The ONC has been steadily working to implement needed standards to support fluid, nationwide interoperability, considering a new approach to endpoint lists. (Photo by Silvio Avila/Getty Images)

The Office of the National Coordinator is considering a more standardized approach to the FHIR resource format and corresponding resources for published endpoint information used in its interoperability effort, after its Lantern tool discovered a variability in the public endpoint lists. 

The issue made it difficult for users and Lantern to systemically consume the endpoint information.

Lantern was developed by ONC with input from industry stakeholders to develop a standard format for endpoint lists while identifying endpoint data that should be made available to “facilitate interoperable linkages to these endpoints.”

ONC explained that “these electronic endpoints are the specific locations on the internet that make it possible for an app to know where to go to access health information on behalf of the users.”

However, ONC quickly found the aforementioned variability in the public endpoint lists. As it stands, the current FHIR endpoint resource structure allows just one listing per organization: the managing organization. It’s problematic, as one managing entity may represent many organizations serviced by the endpoint.

In December, ONC received feedback that sought to address this issue with greater standardization of the endpoint information published in the FHIR endpoint resource format.

The proposed fix would enable the endpoint data to “be made publicly accessible outside the FHIR server’s authentication/security framework” and “allow a user to query a publicly accessible endpoint’s system for associated organizations and retrieve them in the standardized FHIR format already supported by the system.”

The shift in tactic, according to ONC, would better support both developers and users of the certified API technology used in the nationwide interoperability effort.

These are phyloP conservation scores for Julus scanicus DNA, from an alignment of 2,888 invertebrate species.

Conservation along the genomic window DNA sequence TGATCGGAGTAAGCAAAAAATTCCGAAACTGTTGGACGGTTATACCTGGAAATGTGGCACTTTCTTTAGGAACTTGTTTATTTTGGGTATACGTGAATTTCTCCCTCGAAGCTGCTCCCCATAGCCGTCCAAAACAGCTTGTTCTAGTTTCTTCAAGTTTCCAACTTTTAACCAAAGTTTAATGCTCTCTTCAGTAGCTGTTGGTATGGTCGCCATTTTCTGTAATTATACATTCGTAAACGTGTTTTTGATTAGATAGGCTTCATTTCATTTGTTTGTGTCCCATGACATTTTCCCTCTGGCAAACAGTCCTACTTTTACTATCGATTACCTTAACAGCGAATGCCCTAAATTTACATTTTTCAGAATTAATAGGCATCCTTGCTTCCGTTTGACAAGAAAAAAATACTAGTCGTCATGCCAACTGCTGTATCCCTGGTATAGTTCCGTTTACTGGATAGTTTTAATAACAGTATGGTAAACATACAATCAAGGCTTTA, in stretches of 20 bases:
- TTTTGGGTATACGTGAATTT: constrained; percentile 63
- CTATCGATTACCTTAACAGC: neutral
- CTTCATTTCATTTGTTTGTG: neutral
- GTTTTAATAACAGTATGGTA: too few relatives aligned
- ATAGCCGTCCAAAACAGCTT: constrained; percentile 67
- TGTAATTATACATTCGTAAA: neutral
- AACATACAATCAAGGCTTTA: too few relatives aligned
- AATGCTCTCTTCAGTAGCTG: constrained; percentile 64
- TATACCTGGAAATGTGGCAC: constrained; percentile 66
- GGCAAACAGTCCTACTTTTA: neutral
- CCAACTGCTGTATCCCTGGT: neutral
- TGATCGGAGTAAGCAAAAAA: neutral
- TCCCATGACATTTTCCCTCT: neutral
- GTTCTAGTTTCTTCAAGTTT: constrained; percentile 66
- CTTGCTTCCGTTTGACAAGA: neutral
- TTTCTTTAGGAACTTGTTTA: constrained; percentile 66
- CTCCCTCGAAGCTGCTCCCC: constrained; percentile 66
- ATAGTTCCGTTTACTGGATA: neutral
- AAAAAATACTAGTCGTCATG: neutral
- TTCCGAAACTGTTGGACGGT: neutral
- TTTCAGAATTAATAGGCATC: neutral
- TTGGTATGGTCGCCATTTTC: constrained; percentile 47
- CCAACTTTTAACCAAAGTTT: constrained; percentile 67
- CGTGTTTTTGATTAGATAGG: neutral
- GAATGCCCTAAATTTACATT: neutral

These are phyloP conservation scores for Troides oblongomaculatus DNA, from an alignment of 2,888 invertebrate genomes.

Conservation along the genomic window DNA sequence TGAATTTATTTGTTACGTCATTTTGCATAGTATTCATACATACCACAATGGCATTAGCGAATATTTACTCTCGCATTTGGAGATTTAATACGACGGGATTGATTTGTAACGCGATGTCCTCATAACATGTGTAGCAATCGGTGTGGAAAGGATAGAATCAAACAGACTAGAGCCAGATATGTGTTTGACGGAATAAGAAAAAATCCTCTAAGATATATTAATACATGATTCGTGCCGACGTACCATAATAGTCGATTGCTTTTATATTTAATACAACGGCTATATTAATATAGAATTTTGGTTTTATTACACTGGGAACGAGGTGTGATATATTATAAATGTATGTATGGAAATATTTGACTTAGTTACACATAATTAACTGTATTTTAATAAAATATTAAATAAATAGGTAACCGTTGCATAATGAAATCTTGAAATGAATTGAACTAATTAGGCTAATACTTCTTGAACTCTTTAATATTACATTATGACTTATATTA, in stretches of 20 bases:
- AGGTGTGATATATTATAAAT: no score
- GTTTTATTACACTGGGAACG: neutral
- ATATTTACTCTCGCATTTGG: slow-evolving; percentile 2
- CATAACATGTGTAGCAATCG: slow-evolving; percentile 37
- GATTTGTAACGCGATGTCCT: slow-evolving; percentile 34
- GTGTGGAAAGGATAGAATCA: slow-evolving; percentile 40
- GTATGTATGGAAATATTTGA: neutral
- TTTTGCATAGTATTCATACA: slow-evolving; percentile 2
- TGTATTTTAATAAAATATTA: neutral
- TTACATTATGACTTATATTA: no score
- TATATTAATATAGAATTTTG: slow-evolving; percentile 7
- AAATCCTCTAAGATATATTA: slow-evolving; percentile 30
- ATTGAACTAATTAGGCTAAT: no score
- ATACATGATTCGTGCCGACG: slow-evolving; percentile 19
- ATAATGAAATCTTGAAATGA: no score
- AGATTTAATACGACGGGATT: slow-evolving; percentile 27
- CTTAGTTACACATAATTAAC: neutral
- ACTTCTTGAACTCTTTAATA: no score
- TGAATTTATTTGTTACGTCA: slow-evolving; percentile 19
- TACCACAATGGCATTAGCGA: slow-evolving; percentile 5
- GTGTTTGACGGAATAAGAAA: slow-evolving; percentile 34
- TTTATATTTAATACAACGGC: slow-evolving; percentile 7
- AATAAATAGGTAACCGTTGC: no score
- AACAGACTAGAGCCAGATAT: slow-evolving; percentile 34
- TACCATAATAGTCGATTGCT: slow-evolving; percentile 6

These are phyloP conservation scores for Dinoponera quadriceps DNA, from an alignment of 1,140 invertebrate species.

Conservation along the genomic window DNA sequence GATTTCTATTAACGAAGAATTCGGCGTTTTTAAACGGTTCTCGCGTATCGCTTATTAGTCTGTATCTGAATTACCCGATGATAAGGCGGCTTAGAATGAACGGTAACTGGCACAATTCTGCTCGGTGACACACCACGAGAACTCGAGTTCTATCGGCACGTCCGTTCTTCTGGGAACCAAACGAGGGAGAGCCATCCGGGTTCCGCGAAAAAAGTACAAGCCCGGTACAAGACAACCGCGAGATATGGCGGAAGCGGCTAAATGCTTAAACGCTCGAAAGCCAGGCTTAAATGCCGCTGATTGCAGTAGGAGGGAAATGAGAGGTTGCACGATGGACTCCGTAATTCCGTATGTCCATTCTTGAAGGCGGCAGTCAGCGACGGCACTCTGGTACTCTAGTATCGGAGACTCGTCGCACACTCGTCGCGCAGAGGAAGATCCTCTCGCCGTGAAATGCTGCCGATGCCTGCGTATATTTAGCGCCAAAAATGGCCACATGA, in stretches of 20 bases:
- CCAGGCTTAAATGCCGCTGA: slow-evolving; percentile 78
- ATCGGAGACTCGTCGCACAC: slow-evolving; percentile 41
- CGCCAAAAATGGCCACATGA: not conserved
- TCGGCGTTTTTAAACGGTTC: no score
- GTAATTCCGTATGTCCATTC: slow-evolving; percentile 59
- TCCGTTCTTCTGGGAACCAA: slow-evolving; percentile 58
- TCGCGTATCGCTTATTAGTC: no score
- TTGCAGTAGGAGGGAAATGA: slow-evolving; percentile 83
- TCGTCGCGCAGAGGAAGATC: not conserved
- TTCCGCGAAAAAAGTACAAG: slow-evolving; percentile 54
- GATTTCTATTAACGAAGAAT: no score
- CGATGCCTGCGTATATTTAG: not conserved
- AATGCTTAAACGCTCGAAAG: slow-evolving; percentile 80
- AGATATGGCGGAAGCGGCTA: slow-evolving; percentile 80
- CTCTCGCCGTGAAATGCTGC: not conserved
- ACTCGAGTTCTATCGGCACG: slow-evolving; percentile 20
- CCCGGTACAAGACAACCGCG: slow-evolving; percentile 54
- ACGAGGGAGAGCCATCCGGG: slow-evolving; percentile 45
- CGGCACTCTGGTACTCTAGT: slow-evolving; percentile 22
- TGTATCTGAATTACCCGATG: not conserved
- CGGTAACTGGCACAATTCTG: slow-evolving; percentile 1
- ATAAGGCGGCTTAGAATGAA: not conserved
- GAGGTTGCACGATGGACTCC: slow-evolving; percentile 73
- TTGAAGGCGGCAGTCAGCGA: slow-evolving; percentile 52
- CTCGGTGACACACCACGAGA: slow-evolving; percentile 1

The proposed approach was published in an ONC update on the progress of its interoperability efforts through the HL7 FHIR APIs and the supportive Lantern tool meant to monitor the nationwide FHIR API implementation, issued just two weeks after unveiling the Trusted Exchange Framework and Common Agreement.

Feedback to the ONC showed broad agreement that the standardization would benefit both developers and users of the certified API technology. ONC is asking for greater input from healthcare industry stakeholders to determine the right path forward to securely support the overall interoperability push.

Does the update address issues with security?

What’s noticeably missing from this update and workshop discussion is “security and trust” language,” explained Dirk Schrader, global vice president of security research for NNT, part of Netwrix. “

The noted provisions for authentication methods are a strong foundation, but “the words ‘security’ and ‘trust’ are not mentioned once in the certification guidance document published online,” said Schrader. 

“In a network of endpoints — built, operated and maintained by independent entities, with the purpose of exchanging ePHI — this aspect simply cannot be left out,” he continued. The language is a crucial part of “security’s ‘least common denominator,’ which usually is no security at all.”

The certification guidance should directly reference the required standards to secure information in transport to orchestrate “the mutual trust between endpoints and applications, from the certification.” He noted, “that line of thought is corroborated by the ONC stating that the rule of ‘Preventing Harm Exception’ should not interfere with access to and exchange or use of patients” data.